Google spent 2 years studying 180 teams, and most successful ones shared these 5 traits. What can we learn from this, knowing that humans are humans, and we all have tasks to do, and objectives to fulfill, whether you are in the marketplace, or in church?
Team members get things done on time and meet expectations.
This is a bugbear for some churches. It is a known fact that some churches do not appraisal their staff. This means that there is no way to measure performance. Hence, staff may not have the motivation to perform – getting things done on times, and meeting expectations.
2. Structure and clarity.
High-performing teams have clear goals, and have well-defined roles within the group.
Because the small churches are strapped for resources, a single ministry staff may straddle several portfolios, and unclear goals and roles. Hence, it is critical for staff to be clear about their roles, even if the church is short-handed. The good side-effect, could be that church management will see more clearly, the need to hire more people from the exercise of defining goals and roles.
The work has personal significance to each member.
This is where the volunteer paradigm comes in. Every member of the church counts, and needs to know how they are connected in the overall scheme of God’s business. Focus on gifts and talents, and how they fit in the overall picture of the church’s mission and vision.
The group believes their work is purposeful and positively impacts the greater good.
Does the staff and members of the church find purpose to work for one another? Do they think what they do has an impact? Is worship, equipping, discipleship and evangelism the end, or are they the means to the end, which is God’s mission for church?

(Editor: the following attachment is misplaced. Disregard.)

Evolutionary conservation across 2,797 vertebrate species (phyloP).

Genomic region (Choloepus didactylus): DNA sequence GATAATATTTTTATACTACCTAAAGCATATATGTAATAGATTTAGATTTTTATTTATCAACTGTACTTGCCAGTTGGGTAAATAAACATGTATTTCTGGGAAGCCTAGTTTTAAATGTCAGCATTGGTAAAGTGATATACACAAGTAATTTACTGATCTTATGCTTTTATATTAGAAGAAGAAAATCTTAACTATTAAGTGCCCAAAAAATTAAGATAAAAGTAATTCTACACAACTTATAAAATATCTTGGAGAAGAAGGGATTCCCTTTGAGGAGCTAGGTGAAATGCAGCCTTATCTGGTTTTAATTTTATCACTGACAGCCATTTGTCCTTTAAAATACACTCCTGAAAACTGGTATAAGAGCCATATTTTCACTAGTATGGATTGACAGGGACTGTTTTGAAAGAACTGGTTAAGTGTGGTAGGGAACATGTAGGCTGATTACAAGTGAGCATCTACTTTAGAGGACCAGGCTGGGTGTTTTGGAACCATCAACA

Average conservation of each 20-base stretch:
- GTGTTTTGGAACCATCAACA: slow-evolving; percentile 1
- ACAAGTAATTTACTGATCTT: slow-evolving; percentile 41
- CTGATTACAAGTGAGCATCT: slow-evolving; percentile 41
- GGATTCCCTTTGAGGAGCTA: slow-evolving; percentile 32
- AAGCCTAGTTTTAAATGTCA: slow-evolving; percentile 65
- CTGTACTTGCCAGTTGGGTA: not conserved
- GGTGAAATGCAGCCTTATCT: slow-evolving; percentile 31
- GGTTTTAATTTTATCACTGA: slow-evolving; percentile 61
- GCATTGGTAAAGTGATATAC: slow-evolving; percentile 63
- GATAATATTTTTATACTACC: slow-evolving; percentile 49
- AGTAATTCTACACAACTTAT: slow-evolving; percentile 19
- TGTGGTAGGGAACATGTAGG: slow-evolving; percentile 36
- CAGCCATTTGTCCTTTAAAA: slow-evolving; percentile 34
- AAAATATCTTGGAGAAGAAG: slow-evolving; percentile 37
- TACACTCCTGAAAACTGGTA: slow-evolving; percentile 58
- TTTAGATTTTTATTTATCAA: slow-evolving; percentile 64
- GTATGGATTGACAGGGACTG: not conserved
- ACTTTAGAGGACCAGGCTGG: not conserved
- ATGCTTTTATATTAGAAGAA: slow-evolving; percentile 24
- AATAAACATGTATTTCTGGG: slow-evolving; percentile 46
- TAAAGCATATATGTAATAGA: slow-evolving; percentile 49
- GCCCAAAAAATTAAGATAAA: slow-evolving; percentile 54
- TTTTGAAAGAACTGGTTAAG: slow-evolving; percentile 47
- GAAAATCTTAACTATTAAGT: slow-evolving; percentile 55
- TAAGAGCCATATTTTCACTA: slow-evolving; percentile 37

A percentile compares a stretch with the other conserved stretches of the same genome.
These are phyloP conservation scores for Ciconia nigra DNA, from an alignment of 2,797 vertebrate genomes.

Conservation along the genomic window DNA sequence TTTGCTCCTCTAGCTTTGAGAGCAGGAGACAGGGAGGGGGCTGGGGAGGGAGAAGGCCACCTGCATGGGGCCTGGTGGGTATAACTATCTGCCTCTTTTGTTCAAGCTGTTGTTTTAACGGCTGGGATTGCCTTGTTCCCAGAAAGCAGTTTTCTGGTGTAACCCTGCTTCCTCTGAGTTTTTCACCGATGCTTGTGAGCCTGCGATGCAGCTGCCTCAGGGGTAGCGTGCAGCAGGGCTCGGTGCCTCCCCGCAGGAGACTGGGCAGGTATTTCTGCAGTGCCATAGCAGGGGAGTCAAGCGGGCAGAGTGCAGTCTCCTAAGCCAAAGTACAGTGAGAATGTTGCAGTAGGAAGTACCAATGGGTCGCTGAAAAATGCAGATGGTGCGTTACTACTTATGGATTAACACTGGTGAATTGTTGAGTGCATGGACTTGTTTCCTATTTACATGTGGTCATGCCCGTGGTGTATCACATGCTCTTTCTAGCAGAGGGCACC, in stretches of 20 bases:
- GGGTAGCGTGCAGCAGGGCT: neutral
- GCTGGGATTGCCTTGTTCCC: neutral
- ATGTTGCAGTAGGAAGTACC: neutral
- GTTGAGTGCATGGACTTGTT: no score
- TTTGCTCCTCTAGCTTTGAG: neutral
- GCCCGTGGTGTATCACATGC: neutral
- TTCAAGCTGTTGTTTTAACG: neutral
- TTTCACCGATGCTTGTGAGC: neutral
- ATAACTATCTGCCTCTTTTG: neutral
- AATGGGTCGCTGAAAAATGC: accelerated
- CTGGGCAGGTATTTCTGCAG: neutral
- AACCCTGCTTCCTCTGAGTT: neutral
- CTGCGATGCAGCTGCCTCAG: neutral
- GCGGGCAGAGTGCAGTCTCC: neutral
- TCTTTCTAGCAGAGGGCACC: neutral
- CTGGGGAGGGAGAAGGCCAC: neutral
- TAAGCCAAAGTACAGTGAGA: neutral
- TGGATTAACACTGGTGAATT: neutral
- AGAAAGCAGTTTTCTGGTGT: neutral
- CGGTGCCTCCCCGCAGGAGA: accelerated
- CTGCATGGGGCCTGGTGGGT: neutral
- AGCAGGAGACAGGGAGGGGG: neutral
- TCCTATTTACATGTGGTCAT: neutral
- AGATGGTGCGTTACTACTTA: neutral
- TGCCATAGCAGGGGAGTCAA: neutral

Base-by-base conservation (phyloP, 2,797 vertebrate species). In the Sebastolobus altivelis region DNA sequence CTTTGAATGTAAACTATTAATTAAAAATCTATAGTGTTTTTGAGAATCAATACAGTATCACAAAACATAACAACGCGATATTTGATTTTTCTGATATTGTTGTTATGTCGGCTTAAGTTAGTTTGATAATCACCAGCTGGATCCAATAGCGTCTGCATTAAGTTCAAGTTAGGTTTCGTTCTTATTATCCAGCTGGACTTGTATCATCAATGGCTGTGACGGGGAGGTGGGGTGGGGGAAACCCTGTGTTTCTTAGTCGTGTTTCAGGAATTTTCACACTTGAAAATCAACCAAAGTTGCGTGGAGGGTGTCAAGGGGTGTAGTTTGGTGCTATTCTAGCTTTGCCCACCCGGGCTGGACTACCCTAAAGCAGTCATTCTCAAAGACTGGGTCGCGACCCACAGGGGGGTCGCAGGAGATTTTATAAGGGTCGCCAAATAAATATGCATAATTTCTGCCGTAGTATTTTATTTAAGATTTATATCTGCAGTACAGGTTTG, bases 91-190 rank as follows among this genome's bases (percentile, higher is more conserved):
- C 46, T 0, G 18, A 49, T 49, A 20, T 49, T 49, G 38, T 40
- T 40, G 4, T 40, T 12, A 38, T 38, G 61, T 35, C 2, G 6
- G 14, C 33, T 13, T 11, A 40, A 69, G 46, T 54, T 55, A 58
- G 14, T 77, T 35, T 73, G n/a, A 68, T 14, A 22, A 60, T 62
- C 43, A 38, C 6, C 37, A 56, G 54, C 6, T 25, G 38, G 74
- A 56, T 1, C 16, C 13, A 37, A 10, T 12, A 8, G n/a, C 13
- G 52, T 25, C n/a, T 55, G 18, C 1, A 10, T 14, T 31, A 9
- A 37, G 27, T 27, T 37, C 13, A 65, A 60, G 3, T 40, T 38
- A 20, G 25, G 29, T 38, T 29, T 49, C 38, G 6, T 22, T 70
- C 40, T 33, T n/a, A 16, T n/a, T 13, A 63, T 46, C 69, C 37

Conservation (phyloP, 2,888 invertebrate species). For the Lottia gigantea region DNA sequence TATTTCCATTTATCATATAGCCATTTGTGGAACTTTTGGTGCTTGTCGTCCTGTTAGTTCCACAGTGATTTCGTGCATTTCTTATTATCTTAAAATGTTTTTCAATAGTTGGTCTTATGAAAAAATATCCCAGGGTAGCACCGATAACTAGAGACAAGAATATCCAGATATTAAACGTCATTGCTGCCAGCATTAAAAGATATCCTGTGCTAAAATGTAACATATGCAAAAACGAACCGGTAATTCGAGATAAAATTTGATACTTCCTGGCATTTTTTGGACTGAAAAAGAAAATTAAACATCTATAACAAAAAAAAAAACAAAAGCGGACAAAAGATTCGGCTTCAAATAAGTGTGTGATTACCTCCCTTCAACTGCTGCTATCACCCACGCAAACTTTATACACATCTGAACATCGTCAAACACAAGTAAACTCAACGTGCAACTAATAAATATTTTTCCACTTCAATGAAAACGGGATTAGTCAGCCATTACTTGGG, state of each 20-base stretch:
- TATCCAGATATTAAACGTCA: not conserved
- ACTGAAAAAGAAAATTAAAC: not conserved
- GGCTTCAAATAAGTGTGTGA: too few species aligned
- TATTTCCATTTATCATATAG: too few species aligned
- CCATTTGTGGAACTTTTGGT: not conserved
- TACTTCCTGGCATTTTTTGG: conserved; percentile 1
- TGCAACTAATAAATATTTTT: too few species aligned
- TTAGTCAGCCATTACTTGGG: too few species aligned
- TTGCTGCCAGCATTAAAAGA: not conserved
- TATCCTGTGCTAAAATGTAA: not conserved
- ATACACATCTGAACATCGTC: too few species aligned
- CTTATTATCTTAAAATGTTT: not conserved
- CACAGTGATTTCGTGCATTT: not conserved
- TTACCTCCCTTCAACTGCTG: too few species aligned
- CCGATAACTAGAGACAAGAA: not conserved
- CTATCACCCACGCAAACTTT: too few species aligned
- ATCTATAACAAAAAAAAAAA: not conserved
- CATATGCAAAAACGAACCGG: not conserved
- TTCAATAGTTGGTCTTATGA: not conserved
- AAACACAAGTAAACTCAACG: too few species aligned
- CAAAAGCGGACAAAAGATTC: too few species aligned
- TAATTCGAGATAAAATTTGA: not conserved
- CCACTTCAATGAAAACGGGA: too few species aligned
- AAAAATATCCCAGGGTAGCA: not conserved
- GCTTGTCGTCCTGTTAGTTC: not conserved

Yes, that’s four, not five. The last one stood out from the rest:
5. Psychological Safety.
We’ve all been in meetings and, due to the fear of seeming incompetent, have held back questions or ideas. I get it. It’s unnerving to feel like you’re in an environment where everything you do or say is under a microscope. But imagine a different setting, . A situation in which everyone is safe to take risks, voice their opinions, and ask judgment-free questions. A culture where managers provide air cover and create safe zones so employees can let down their guard. That’s psychological safety.
Some churches are highly judgmental and unforgiving, and much less nurturing. They preach forgiveness and acceptance of sinners, but their actions speaks otherwise. In a small group, if acceptance is not there, correction will not be received gladly. There will be resentment and negative feelings. Some self-righteous members see their roles as “policemen” of the truth, forgetting that their role is to accept, love and convict them of their sin, not judge them. Leave judgement to God. Matthew 7:1 says that very clearly – “Judge not, that ye be not judged.”
Instead, we are asked to “love one another” as shared by our Lord in John 13:34-35:
34 A new commandment I give unto you, That ye love one another; as I have loved you, that ye also love one another.
35 By this shall all men know that ye are my disciples, if ye have love one to another.
Let us take a tip or two from the study, contextualise into our church, and see how we can build more success – for our Lord’s “business”. Amen.